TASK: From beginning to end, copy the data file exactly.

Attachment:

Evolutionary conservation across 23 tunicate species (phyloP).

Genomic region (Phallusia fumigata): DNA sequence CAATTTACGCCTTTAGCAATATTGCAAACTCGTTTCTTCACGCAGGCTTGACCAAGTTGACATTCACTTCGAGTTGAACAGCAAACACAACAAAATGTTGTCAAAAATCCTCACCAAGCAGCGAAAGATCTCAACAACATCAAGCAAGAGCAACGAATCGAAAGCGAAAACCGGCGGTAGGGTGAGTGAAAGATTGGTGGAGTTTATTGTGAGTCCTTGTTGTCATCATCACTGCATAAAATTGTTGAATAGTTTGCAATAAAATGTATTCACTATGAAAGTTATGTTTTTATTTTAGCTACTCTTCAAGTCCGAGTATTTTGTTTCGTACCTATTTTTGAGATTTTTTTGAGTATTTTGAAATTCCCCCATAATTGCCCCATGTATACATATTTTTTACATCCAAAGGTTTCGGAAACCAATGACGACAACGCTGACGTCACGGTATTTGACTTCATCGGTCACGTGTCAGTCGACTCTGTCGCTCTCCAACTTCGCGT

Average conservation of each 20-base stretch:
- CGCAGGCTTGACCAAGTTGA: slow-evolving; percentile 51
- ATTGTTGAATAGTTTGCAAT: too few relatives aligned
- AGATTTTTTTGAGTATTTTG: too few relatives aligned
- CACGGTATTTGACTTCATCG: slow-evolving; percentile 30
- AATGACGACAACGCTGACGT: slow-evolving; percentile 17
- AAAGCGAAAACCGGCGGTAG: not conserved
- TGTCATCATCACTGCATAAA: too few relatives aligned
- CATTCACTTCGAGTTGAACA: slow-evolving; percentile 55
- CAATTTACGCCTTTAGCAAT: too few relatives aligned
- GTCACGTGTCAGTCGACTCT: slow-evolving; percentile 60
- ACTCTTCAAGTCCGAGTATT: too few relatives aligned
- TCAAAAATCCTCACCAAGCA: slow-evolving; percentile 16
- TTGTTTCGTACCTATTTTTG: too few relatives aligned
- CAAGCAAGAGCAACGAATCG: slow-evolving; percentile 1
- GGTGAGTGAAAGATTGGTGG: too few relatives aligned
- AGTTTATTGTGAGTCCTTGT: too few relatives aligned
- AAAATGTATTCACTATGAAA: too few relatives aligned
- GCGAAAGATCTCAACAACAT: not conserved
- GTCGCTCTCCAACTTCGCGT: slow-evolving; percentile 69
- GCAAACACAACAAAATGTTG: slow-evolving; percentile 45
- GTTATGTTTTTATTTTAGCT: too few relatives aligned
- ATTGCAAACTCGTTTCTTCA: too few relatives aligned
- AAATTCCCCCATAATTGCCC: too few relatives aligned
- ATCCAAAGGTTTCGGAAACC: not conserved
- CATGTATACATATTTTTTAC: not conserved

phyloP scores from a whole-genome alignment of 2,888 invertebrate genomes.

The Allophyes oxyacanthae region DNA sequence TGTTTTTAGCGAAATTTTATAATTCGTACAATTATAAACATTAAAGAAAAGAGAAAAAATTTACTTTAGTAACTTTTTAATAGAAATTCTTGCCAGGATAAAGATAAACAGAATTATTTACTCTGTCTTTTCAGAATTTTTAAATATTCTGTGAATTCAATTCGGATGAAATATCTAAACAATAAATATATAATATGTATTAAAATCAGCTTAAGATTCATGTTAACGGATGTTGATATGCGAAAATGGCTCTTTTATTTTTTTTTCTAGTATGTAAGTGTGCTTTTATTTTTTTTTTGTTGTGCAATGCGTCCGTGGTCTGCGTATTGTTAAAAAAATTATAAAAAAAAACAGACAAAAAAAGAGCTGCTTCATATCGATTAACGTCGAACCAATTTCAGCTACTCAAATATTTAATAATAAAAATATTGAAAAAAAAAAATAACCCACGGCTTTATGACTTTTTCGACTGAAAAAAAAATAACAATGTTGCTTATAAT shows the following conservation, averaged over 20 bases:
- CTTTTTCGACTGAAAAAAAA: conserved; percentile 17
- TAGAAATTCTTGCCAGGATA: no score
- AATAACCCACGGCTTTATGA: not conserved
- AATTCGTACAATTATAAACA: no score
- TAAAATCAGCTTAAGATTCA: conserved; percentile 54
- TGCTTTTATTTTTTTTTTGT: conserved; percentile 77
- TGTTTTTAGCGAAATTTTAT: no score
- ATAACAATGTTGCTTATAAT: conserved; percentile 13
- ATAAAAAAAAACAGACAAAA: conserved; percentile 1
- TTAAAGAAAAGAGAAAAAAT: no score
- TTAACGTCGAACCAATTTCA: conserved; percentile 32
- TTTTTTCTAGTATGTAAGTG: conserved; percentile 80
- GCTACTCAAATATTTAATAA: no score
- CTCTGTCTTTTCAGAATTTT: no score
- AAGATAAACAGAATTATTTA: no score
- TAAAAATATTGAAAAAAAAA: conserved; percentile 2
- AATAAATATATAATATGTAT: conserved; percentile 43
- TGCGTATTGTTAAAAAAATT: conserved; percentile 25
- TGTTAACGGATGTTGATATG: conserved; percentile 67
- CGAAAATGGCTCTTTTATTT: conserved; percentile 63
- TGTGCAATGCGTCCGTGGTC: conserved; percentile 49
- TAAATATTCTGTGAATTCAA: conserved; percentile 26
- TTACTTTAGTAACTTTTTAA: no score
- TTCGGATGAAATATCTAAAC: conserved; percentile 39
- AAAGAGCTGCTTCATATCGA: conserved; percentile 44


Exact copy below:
Evolutionary conservation across 23 tunicate species (phyloP).

Genomic region (Phallusia fumigata): DNA sequence CAATTTACGCCTTTAGCAATATTGCAAACTCGTTTCTTCACGCAGGCTTGACCAAGTTGACATTCACTTCGAGTTGAACAGCAAACACAACAAAATGTTGTCAAAAATCCTCACCAAGCAGCGAAAGATCTCAACAACATCAAGCAAGAGCAACGAATCGAAAGCGAAAACCGGCGGTAGGGTGAGTGAAAGATTGGTGGAGTTTATTGTGAGTCCTTGTTGTCATCATCACTGCATAAAATTGTTGAATAGTTTGCAATAAAATGTATTCACTATGAAAGTTATGTTTTTATTTTAGCTACTCTTCAAGTCCGAGTATTTTGTTTCGTACCTATTTTTGAGATTTTTTTGAGTATTTTGAAATTCCCCCATAATTGCCCCATGTATACATATTTTTTACATCCAAAGGTTTCGGAAACCAATGACGACAACGCTGACGTCACGGTATTTGACTTCATCGGTCACGTGTCAGTCGACTCTGTCGCTCTCCAACTTCGCGT

Average conservation of each 20-base stretch:
- CGCAGGCTTGACCAAGTTGA: slow-evolving; percentile 51
- ATTGTTGAATAGTTTGCAAT: too few relatives aligned
- AGATTTTTTTGAGTATTTTG: too few relatives aligned
- CACGGTATTTGACTTCATCG: slow-evolving; percentile 30
- AATGACGACAACGCTGACGT: slow-evolving; percentile 17
- AAAGCGAAAACCGGCGGTAG: not conserved
- TGTCATCATCACTGCATAAA: too few relatives aligned
- CATTCACTTCGAGTTGAACA: slow-evolving; percentile 55
- CAATTTACGCCTTTAGCAAT: too few relatives aligned
- GTCACGTGTCAGTCGACTCT: slow-evolving; percentile 60
- ACTCTTCAAGTCCGAGTATT: too few relatives aligned
- TCAAAAATCCTCACCAAGCA: slow-evolving; percentile 16
- TTGTTTCGTACCTATTTTTG: too few relatives aligned
- CAAGCAAGAGCAACGAATCG: slow-evolving; percentile 1
- GGTGAGTGAAAGATTGGTGG: too few relatives aligned
- AGTTTATTGTGAGTCCTTGT: too few relatives aligned
- AAAATGTATTCACTATGAAA: too few relatives aligned
- GCGAAAGATCTCAACAACAT: not conserved
- GTCGCTCTCCAACTTCGCGT: slow-evolving; percentile 69
- GCAAACACAACAAAATGTTG: slow-evolving; percentile 45
- GTTATGTTTTTATTTTAGCT: too few relatives aligned
- ATTGCAAACTCGTTTCTTCA: too few relatives aligned
- AAATTCCCCCATAATTGCCC: too few relatives aligned
- ATCCAAAGGTTTCGGAAACC: not conserved
- CATGTATACATATTTTTTAC: not conserved

phyloP scores from a whole-genome alignment of 2,888 invertebrate genomes.

The Allophyes oxyacanthae region DNA sequence TGTTTTTAGCGAAATTTTATAATTCGTACAATTATAAACATTAAAGAAAAGAGAAAAAATTTACTTTAGTAACTTTTTAATAGAAATTCTTGCCAGGATAAAGATAAACAGAATTATTTACTCTGTCTTTTCAGAATTTTTAAATATTCTGTGAATTCAATTCGGATGAAATATCTAAACAATAAATATATAATATGTATTAAAATCAGCTTAAGATTCATGTTAACGGATGTTGATATGCGAAAATGGCTCTTTTATTTTTTTTTCTAGTATGTAAGTGTGCTTTTATTTTTTTTTTGTTGTGCAATGCGTCCGTGGTCTGCGTATTGTTAAAAAAATTATAAAAAAAAACAGACAAAAAAAGAGCTGCTTCATATCGATTAACGTCGAACCAATTTCAGCTACTCAAATATTTAATAATAAAAATATTGAAAAAAAAAAATAACCCACGGCTTTATGACTTTTTCGACTGAAAAAAAAATAACAATGTTGCTTATAAT shows the following conservation, averaged over 20 bases:
- CTTTTTCGACTGAAAAAAAA: conserved; percentile 17
- TAGAAATTCTTGCCAGGATA: no score
- AATAACCCACGGCTTTATGA: not conserved
- AATTCGTACAATTATAAACA: no score
- TAAAATCAGCTTAAGATTCA: conserved; percentile 54
- TGCTTTTATTTTTTTTTTGT: conserved; percentile 77
- TGTTTTTAGCGAAATTTTAT: no score
- ATAACAATGTTGCTTATAAT: conserved; percentile 13
- ATAAAAAAAAACAGACAAAA: conserved; percentile 1
- TTAAAGAAAAGAGAAAAAAT: no score
- TTAACGTCGAACCAATTTCA: conserved; percentile 32
- TTTTTTCTAGTATGTAAGTG: conserved; percentile 80
- GCTACTCAAATATTTAATAA: no score
- CTCTGTCTTTTCAGAATTTT: no score
- AAGATAAACAGAATTATTTA: no score
- TAAAAATATTGAAAAAAAAA: conserved; percentile 2
- AATAAATATATAATATGTAT: conserved; percentile 43
- TGCGTATTGTTAAAAAAATT: conserved; percentile 25
- TGTTAACGGATGTTGATATG: conserved; percentile 67
- CGAAAATGGCTCTTTTATTT: conserved; percentile 63
- TGTGCAATGCGTCCGTGGTC: conserved; percentile 49
- TAAATATTCTGTGAATTCAA: conserved; percentile 26
- TTACTTTAGTAACTTTTTAA: no score
- TTCGGATGAAATATCTAAAC: conserved; percentile 39
- AAAGAGCTGCTTCATATCGA: conserved; percentile 44